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EMBLEMA CLXXVIII [=177] .

Maledicentia.

Evil speaking

Archilochi[1] tumulo insculptas de marmore vespas
Esse ferunt,[2] linguae certa sigilla malae.

They say that on the tomb of Archilochus wasps were carved in marble, sure figures of an evil tongue.

Das CLXXVIII [=177] .

Ubelreden.

Es solln auffs Archilochs Grabstein
Wie man sagt Wespen ghauwen seyn
Sie seind ein gwiß zeichn und urkundt
Eins bösen Mauls und herben Mundt.

Notes:

1.  Archilochus was an eighth-century BC poet, author of much (now fragmentary) verse, including satire. This last was considered in antiquity to be excessively abusive and violent. See Horace, Ars Poetica, 79; also Erasmus, Adagia, 60 (Irritare crabrones).

2.  ferunt, ‘they say’: words suggested by Anthologia Graeca, 7.71, an epigram concerning the tomb of Archilochus.


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    Link to an image of this page  Link to an image of this page  [Q6v-f113v]

    EMBLEMA CLXXXI [=180] .

    In fraudulentos.

    Deceivers

    Parva lacerta, atris stellatus corpora guttis
    Stellio,[1] qui latebras, & cava busta colit.
    Link to an image of this page  Link to an image of this page  [Q7r f114r]Invidiae, pravique doli fert symbola pictus.
    Heu nimium nuribus cognita zelotypis.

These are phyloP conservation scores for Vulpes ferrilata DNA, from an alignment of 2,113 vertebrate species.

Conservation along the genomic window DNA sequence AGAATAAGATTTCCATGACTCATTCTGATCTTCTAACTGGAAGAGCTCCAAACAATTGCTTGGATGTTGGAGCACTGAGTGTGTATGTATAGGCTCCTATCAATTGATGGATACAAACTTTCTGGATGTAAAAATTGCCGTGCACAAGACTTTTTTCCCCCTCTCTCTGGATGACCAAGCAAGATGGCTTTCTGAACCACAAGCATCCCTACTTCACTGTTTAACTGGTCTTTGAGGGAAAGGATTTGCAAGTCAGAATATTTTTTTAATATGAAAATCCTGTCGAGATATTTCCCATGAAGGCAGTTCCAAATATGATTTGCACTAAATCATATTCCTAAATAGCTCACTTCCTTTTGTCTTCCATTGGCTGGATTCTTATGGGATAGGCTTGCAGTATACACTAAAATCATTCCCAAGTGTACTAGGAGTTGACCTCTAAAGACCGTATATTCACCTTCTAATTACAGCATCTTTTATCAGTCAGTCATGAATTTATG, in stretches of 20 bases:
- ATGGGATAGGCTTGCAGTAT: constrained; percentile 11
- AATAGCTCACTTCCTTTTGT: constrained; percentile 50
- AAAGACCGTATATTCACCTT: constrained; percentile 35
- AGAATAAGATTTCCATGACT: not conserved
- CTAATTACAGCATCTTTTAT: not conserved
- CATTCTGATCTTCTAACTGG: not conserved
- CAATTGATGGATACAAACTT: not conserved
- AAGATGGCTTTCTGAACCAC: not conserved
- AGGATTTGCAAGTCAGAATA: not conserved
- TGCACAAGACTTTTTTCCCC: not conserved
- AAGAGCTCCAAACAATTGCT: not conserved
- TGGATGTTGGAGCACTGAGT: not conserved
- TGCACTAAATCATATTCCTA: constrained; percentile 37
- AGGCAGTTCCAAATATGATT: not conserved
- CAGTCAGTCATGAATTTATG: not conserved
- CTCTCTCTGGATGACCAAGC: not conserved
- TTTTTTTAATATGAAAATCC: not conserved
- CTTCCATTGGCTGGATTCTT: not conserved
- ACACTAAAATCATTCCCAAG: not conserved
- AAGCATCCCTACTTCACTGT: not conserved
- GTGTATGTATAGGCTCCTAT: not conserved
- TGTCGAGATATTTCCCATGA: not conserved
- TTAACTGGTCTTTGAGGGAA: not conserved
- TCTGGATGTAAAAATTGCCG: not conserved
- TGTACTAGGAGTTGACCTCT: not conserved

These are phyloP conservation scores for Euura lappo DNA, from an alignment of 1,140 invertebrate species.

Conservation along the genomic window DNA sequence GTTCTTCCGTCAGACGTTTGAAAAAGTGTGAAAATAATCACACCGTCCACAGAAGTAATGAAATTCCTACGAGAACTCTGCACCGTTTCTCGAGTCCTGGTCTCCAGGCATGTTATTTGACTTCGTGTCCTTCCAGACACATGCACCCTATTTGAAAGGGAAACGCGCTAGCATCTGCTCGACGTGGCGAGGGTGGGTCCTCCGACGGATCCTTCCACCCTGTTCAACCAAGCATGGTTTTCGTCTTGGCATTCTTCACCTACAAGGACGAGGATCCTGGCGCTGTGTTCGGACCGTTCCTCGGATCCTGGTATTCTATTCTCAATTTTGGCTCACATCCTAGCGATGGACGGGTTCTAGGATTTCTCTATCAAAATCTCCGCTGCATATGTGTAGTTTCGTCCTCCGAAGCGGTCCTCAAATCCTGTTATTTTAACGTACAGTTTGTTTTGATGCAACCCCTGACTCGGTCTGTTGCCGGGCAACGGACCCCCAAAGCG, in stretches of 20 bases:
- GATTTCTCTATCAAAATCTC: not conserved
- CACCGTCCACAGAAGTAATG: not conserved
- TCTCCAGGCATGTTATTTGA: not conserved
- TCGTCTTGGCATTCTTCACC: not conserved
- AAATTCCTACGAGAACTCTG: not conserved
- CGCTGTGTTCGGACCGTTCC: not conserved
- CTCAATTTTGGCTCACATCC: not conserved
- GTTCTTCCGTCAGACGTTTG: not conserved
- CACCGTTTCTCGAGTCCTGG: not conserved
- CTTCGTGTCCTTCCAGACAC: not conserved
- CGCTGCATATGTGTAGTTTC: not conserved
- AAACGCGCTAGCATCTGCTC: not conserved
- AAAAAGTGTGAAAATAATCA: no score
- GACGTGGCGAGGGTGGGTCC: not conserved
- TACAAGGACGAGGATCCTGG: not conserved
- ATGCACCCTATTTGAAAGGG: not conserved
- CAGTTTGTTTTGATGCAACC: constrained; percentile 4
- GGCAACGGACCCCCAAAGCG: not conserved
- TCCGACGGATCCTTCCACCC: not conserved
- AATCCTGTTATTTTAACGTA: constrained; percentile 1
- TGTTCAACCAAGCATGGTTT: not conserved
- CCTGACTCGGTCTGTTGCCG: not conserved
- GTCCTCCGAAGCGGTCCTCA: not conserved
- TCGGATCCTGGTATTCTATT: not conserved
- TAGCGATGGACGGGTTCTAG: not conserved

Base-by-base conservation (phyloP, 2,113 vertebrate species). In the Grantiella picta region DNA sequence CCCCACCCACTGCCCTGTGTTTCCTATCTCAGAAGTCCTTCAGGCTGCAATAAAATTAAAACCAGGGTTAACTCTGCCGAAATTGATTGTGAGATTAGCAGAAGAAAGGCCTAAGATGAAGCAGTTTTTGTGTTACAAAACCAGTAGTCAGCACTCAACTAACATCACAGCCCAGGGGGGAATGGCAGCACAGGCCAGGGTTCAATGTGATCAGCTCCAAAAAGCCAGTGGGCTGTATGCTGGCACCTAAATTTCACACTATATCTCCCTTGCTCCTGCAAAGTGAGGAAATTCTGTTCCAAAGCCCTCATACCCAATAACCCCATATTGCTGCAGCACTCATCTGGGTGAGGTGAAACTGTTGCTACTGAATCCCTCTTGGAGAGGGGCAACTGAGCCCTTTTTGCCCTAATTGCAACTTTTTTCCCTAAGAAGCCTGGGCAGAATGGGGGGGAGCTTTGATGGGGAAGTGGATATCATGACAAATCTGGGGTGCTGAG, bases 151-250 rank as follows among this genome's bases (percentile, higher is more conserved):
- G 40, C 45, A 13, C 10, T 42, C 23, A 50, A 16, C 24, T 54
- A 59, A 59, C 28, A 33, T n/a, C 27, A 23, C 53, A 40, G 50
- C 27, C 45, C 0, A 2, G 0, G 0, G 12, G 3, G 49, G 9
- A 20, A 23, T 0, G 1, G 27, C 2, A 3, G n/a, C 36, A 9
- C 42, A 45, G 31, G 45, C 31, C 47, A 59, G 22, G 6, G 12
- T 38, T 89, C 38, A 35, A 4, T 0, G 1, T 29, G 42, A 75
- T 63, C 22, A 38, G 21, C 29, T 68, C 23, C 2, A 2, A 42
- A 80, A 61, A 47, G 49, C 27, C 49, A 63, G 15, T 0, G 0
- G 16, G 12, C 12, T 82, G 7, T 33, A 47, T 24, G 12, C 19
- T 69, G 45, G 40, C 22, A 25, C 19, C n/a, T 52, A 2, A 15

Nam turpi obtegitur faciem, lentigine quisquis,
    Sit quibus immersus Stellio, vina bibat.[2]
    Hinc vindicta frequens decepta pellice vino,
    Quam formae amisso flore relinquit amans.

    The little lizard, called the ‘starred’ gecko from the dark star-shaped marks sprinkled all over its body, a creature that lurks in holes and hollow tombs, is pictured here and presents symbols of resentment and wicked deception, known only too well to jealous wives. For anyone who drinks wine in which a spotted gecko has been soaked comes out in ugly spots all over the face. This is often a way of taking revenge - the husband’s fancy woman is tricked with wine, and, when the flower of her beauty is gone, her lover abandons her.

    Das CLXXXI [=180] .

    Von den trügenhafftigen arglistigen .[3]

    Das Edexen Gschlecht so ist klein
    Und gesprecklet an der Haut sein
    Darnach mans auch zu nennen pflegt
    Und in die höler sich versteckt
    Ist ein bedeutnuß abgebildt
    Der verbunst, deß trug und lists milt
    Fürwar den Hünen ist bekannt
    Die uber ir man eyffrn im Welschlandt
    Dann welches trincken thut den wein
    Darinn diese würm erseufft sein
    Diß angsicht wirt voll flecken gsetzt
    Gantz ungstalt und die schön verletzt
    Offt reichen sich mit diesem Wein
    Die in nagen an irem beyn
    Daß der Buler die dirne haßt
    Weil sie ir schöne gstalt verlaßt.

    Notes:

    1.  stellio, ‘the ‘starred’ gecko’. See Ovid, Metamorphoses, 5.461 for the explanation of the name stellio.

    2.  Nam turpi...vina bibat, ‘anyone who drinks wine...all over the face’. See Pliny, Natural History, 29.22.73.

    3.  The German in certain parts of this emblem is particularly puzzling.


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